The present empirical investigation had a 3-fold purpose: (a) to cross-validate L. R. Offermann, J. K. Kennedy, and P. W. Wirtz's (1994) scale of Implicit Leadership Theories (ILTs) in several organizational settings and to further provide a shorter scale of ILTs in organizations; (b) to assess the generalizability of ILTs across different employee groups, and (c) to evaluate ILTs' change over time. Two independent samples were used for the scale validation (N 1 = 500 and N 2 = 439). A 6-factor structure (Sensitivity, Intelligence, Dedication, Dynamism, Tyranny, and Masculinity) was found to most accurately represent ILTs in organizational settings. Regarding the generalizability of ILTs, although the 6-factor structure was consistent across different employee groups, there was only partial support for total factorial invariance. Finally, evaluation of gamma, beta, and alpha change provided support for ILTs' stability over time.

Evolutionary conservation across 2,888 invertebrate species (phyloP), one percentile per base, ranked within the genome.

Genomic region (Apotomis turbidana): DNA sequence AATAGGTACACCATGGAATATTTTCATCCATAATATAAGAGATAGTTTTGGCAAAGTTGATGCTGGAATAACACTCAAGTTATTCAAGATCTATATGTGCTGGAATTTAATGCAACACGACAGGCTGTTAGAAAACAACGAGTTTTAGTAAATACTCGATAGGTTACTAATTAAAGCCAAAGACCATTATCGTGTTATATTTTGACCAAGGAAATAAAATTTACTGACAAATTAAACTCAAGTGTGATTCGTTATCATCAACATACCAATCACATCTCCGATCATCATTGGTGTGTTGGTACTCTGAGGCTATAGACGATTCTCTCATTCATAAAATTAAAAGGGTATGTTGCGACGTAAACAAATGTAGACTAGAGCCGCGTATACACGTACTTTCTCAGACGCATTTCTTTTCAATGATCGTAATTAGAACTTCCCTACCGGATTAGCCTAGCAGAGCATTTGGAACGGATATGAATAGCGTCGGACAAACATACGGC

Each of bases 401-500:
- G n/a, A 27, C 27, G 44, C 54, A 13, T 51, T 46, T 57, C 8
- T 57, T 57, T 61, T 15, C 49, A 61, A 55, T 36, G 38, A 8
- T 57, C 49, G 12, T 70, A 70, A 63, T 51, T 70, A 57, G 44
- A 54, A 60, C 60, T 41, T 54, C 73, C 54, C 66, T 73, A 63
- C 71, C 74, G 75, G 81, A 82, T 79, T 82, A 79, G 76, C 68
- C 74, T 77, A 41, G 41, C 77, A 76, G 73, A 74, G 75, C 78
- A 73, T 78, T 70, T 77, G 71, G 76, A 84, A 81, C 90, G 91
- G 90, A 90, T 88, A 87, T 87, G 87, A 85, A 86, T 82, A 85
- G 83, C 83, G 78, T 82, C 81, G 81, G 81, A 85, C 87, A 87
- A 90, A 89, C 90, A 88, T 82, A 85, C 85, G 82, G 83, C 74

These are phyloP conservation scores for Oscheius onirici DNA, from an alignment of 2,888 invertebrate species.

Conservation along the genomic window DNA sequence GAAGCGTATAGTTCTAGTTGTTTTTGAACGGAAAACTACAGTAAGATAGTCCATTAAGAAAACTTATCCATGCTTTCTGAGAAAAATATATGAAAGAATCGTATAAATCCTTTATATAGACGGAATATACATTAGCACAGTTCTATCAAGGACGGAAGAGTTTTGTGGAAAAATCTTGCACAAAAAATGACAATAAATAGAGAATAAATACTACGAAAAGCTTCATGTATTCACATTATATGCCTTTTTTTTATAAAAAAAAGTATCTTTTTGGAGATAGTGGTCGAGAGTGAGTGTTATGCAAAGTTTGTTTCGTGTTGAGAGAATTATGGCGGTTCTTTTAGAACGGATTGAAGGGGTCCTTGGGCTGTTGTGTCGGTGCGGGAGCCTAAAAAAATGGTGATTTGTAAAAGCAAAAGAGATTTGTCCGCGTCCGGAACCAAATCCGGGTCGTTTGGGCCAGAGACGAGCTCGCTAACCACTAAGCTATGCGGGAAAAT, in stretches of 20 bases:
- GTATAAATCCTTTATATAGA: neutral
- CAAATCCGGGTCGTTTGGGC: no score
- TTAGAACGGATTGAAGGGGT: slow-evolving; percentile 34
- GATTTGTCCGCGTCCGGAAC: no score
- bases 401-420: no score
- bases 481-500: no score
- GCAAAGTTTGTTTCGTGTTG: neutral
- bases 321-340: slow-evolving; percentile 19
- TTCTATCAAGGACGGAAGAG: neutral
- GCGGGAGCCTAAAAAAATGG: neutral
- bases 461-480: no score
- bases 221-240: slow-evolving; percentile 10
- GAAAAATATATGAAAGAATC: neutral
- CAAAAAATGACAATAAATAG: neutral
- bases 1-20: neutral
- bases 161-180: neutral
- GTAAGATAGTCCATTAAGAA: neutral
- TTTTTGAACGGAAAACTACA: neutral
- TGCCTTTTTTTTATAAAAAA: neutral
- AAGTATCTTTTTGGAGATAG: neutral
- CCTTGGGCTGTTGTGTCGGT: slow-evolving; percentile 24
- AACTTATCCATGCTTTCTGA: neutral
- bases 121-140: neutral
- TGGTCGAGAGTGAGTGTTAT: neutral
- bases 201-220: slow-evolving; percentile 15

- Implicit Leadership Theories
- employee groups
- change over time
Epitropaki, O., & Martin, R. (2004). Implicit leadership theories in applied settings: factor structure, generalizability, and stability over time. Journal of Applied Psychology, 89(2), 293-310. https://doi.org/10.1037/0021-9010.89.2.293